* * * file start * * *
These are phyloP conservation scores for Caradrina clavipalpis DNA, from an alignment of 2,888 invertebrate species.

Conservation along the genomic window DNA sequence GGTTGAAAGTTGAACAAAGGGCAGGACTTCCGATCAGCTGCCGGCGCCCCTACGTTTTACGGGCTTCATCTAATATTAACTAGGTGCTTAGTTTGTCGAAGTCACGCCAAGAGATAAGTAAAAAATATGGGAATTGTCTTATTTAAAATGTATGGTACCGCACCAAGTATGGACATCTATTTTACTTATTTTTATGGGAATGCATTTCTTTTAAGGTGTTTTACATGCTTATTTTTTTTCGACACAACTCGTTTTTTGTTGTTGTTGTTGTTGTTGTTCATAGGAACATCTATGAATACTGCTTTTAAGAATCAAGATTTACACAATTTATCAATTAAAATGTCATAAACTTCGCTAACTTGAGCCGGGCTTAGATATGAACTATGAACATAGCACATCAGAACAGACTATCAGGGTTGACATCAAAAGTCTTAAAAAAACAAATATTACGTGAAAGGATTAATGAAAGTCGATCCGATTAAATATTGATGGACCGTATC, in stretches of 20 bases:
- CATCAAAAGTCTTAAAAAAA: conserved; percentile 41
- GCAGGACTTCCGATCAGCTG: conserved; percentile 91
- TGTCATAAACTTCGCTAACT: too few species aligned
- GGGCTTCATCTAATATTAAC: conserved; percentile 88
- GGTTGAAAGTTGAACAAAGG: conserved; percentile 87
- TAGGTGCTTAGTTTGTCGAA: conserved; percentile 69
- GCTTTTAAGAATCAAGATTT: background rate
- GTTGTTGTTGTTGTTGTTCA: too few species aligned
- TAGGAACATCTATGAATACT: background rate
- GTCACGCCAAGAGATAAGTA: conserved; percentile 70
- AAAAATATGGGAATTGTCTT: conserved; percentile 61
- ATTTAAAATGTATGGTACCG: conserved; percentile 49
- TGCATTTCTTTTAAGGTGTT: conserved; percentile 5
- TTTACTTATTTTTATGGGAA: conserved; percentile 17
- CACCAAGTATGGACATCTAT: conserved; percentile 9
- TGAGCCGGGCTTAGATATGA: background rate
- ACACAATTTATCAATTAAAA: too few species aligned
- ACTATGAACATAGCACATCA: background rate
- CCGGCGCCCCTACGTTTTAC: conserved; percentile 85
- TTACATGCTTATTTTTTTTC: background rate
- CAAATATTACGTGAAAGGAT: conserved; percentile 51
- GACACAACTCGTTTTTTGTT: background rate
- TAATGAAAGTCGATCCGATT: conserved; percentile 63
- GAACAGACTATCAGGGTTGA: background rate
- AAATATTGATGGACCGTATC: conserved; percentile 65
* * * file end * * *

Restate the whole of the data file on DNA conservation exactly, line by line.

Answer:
These are phyloP conservation scores for Caradrina clavipalpis DNA, from an alignment of 2,888 invertebrate species.

Conservation along the genomic window DNA sequence GGTTGAAAGTTGAACAAAGGGCAGGACTTCCGATCAGCTGCCGGCGCCCCTACGTTTTACGGGCTTCATCTAATATTAACTAGGTGCTTAGTTTGTCGAAGTCACGCCAAGAGATAAGTAAAAAATATGGGAATTGTCTTATTTAAAATGTATGGTACCGCACCAAGTATGGACATCTATTTTACTTATTTTTATGGGAATGCATTTCTTTTAAGGTGTTTTACATGCTTATTTTTTTTCGACACAACTCGTTTTTTGTTGTTGTTGTTGTTGTTGTTCATAGGAACATCTATGAATACTGCTTTTAAGAATCAAGATTTACACAATTTATCAATTAAAATGTCATAAACTTCGCTAACTTGAGCCGGGCTTAGATATGAACTATGAACATAGCACATCAGAACAGACTATCAGGGTTGACATCAAAAGTCTTAAAAAAACAAATATTACGTGAAAGGATTAATGAAAGTCGATCCGATTAAATATTGATGGACCGTATC, in stretches of 20 bases:
- CATCAAAAGTCTTAAAAAAA: conserved; percentile 41
- GCAGGACTTCCGATCAGCTG: conserved; percentile 91
- TGTCATAAACTTCGCTAACT: too few species aligned
- GGGCTTCATCTAATATTAAC: conserved; percentile 88
- GGTTGAAAGTTGAACAAAGG: conserved; percentile 87
- TAGGTGCTTAGTTTGTCGAA: conserved; percentile 69
- GCTTTTAAGAATCAAGATTT: background rate
- GTTGTTGTTGTTGTTGTTCA: too few species aligned
- TAGGAACATCTATGAATACT: background rate
- GTCACGCCAAGAGATAAGTA: conserved; percentile 70
- AAAAATATGGGAATTGTCTT: conserved; percentile 61
- ATTTAAAATGTATGGTACCG: conserved; percentile 49
- TGCATTTCTTTTAAGGTGTT: conserved; percentile 5
- TTTACTTATTTTTATGGGAA: conserved; percentile 17
- CACCAAGTATGGACATCTAT: conserved; percentile 9
- TGAGCCGGGCTTAGATATGA: background rate
- ACACAATTTATCAATTAAAA: too few species aligned
- ACTATGAACATAGCACATCA: background rate
- CCGGCGCCCCTACGTTTTAC: conserved; percentile 85
- TTACATGCTTATTTTTTTTC: background rate
- CAAATATTACGTGAAAGGAT: conserved; percentile 51
- GACACAACTCGTTTTTTGTT: background rate
- TAATGAAAGTCGATCCGATT: conserved; percentile 63
- GAACAGACTATCAGGGTTGA: background rate
- AAATATTGATGGACCGTATC: conserved; percentile 65